Murray moves nearer to return
Three-time Grand Slam champion Andy Murray moved closer to a singles return six months after right hip surgery while Greece’s Stefanos Tsitsipas rolled into the world’s top five Friday at the ATP Washington Open. Britain’s Murray and his brother Jamie, in their first doubles event since the 2016 Rio Olympics, lost to New Zealand’s Michael Venus and South African Raven Klaasen 6-7 (3/7), 7-6 (8/6), 10-7 in a quarter-final at the US Open tuneup event.
Murray has practiced singles this week to improve his conditioning after the long layoff. “I feel fine,” Murray said. “Practice has been fine. No issues physically. So progressing well. Just keep practicing the next 10 days or so and see what happens.” Top seed Tsitsipas beat French 10th seed Benoit Paire 7-5, 6-0 to reach the semi-finals and ensure he will overtake Germany’s Alexander Zverev to crack the world rankings top five on Monday. “Once you’re in a certain position for a long time, you really crave for more,” Tsitsipas said. “This one position difference might not feel a lot for some people but for me it really means a lot because there has been a lot of hard work behind it, just a lot of suffering in general. “I feel I deserve this position. It means a lot for sure.” The 20-year-old Australian Open semi-finalist, who lost to Zverev in last year’s Washington semis, booked a semi-final against Australia’s Nick Kyrgios, who ousted Slovakian lucky loser Norbert Gombos 6-3, 6-3. “I’m excited to play him,” Kyrgios said of Tsitsipas. “He’s one of the best players in the world right now.”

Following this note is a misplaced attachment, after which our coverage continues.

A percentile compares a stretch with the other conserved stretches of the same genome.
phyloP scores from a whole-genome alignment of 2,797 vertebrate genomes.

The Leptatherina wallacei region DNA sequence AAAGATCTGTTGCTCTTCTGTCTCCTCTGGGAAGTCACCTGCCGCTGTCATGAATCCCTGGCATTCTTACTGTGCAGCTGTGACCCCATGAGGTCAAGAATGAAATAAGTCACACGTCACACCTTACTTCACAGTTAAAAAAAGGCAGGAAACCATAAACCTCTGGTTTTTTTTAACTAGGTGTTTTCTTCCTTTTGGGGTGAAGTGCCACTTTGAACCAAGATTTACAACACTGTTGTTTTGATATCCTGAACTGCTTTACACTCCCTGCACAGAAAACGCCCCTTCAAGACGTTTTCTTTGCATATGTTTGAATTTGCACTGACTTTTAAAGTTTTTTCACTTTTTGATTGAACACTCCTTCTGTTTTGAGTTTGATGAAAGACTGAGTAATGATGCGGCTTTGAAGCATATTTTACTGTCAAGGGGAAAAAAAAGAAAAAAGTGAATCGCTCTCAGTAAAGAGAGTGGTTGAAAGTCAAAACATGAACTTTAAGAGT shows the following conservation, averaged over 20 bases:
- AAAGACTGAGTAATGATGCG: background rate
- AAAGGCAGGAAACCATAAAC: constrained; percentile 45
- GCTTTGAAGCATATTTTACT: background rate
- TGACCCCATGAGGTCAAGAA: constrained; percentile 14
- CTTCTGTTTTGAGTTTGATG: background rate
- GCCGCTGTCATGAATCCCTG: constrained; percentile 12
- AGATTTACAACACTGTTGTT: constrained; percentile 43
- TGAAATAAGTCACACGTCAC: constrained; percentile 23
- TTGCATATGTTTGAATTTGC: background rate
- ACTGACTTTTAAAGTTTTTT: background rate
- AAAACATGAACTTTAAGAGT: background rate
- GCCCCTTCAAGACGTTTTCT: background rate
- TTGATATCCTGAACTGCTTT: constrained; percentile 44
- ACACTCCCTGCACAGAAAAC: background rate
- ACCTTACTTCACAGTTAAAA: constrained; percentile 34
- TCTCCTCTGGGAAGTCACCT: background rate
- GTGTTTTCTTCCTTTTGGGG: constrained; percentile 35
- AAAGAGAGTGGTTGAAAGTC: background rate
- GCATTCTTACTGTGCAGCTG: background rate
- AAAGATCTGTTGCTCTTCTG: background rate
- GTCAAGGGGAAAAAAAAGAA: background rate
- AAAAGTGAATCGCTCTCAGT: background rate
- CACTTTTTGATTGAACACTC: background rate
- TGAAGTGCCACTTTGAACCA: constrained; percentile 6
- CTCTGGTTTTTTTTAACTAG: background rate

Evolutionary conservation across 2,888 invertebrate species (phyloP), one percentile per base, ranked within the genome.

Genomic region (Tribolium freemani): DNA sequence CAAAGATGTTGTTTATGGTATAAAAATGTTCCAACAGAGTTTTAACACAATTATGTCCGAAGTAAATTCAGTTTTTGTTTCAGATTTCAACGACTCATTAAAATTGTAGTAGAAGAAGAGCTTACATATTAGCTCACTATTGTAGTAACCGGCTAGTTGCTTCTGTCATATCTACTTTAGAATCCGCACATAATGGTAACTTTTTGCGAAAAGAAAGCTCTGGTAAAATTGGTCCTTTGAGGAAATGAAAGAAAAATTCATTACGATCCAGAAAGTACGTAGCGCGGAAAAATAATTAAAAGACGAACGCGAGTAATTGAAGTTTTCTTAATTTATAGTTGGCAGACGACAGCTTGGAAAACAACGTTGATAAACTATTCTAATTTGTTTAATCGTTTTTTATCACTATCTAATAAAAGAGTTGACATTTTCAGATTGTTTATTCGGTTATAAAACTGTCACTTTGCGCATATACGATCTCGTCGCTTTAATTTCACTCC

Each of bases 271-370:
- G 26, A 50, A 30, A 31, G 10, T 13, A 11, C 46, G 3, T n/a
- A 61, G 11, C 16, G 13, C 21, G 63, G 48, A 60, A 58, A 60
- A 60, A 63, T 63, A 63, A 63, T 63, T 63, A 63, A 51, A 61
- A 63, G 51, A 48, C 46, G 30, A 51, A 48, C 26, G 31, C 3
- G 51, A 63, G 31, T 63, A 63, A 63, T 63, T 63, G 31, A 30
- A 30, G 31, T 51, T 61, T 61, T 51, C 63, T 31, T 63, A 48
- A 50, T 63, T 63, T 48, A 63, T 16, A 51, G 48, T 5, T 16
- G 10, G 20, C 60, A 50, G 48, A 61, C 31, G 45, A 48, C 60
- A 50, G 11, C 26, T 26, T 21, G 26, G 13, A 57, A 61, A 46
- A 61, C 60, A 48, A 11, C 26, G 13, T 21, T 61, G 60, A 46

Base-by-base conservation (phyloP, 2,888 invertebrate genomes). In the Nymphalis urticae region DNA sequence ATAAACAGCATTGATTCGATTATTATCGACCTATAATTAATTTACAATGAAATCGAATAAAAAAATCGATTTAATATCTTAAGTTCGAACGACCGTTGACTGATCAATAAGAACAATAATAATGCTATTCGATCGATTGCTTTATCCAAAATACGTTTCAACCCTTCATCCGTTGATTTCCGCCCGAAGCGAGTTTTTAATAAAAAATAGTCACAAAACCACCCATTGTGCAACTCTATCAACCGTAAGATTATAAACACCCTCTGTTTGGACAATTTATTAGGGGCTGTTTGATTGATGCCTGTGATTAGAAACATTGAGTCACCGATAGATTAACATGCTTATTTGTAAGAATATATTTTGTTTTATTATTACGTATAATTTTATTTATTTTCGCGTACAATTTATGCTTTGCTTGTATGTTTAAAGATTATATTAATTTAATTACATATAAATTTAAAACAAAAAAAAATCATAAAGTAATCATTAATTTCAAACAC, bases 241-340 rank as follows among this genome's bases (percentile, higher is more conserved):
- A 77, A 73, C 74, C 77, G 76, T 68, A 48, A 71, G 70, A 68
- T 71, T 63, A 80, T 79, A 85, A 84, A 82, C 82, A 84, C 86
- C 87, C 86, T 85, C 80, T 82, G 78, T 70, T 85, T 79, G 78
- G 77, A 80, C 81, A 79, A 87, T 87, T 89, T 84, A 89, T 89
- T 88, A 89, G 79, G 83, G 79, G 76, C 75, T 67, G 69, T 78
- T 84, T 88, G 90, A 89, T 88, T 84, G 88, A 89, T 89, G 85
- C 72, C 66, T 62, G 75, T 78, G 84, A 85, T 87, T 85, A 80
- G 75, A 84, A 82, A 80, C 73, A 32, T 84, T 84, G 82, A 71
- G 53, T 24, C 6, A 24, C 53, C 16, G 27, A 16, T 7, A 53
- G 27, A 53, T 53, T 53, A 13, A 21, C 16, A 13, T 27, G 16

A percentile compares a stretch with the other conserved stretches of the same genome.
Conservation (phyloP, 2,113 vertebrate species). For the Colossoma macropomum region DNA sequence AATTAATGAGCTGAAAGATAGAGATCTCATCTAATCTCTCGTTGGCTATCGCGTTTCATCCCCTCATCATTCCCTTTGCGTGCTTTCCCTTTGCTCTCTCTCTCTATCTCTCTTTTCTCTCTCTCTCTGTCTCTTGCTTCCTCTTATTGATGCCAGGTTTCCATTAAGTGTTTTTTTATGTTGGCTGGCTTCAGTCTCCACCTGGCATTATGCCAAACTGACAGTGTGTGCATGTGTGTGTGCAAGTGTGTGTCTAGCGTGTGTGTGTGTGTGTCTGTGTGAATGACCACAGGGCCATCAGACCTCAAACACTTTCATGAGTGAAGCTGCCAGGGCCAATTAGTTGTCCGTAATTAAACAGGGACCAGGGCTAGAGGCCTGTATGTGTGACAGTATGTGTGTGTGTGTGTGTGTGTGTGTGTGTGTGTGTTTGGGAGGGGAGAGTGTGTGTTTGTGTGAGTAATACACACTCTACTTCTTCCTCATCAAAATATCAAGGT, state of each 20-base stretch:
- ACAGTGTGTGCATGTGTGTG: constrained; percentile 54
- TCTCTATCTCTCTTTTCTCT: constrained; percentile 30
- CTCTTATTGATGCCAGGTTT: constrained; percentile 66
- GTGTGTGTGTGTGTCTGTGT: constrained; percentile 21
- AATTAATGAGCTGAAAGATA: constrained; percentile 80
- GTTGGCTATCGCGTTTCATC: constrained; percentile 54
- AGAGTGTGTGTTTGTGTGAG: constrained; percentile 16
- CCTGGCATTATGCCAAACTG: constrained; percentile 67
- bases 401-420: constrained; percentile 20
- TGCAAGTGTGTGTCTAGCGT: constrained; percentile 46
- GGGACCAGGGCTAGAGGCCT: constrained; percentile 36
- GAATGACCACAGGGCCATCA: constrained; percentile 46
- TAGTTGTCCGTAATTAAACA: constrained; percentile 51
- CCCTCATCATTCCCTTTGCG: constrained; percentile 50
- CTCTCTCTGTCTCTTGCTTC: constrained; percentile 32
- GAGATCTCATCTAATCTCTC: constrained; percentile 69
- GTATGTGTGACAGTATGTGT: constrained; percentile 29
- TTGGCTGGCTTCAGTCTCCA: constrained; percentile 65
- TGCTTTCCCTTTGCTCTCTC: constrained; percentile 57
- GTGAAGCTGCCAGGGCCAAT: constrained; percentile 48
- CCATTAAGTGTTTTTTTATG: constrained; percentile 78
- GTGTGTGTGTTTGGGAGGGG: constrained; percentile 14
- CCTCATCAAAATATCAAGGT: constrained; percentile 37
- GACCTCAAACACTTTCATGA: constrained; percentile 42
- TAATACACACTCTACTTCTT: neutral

Murray, who feared his career might be over after the January operation, hasn’t played singles since the Australian Open but says he might return at the ATP Cincinnati Masters starting August 12. “If I feel like I’m ready, I’ll give it a go. If not, I’ll wait probably until after New York. But so far it has been fine.” Murray, set to play doubles next week at Montreal alongside Spaniard Feliciano Lopez, doesn’t want his first singles matches back to be the best-offive-set variety offered in Grand Slams.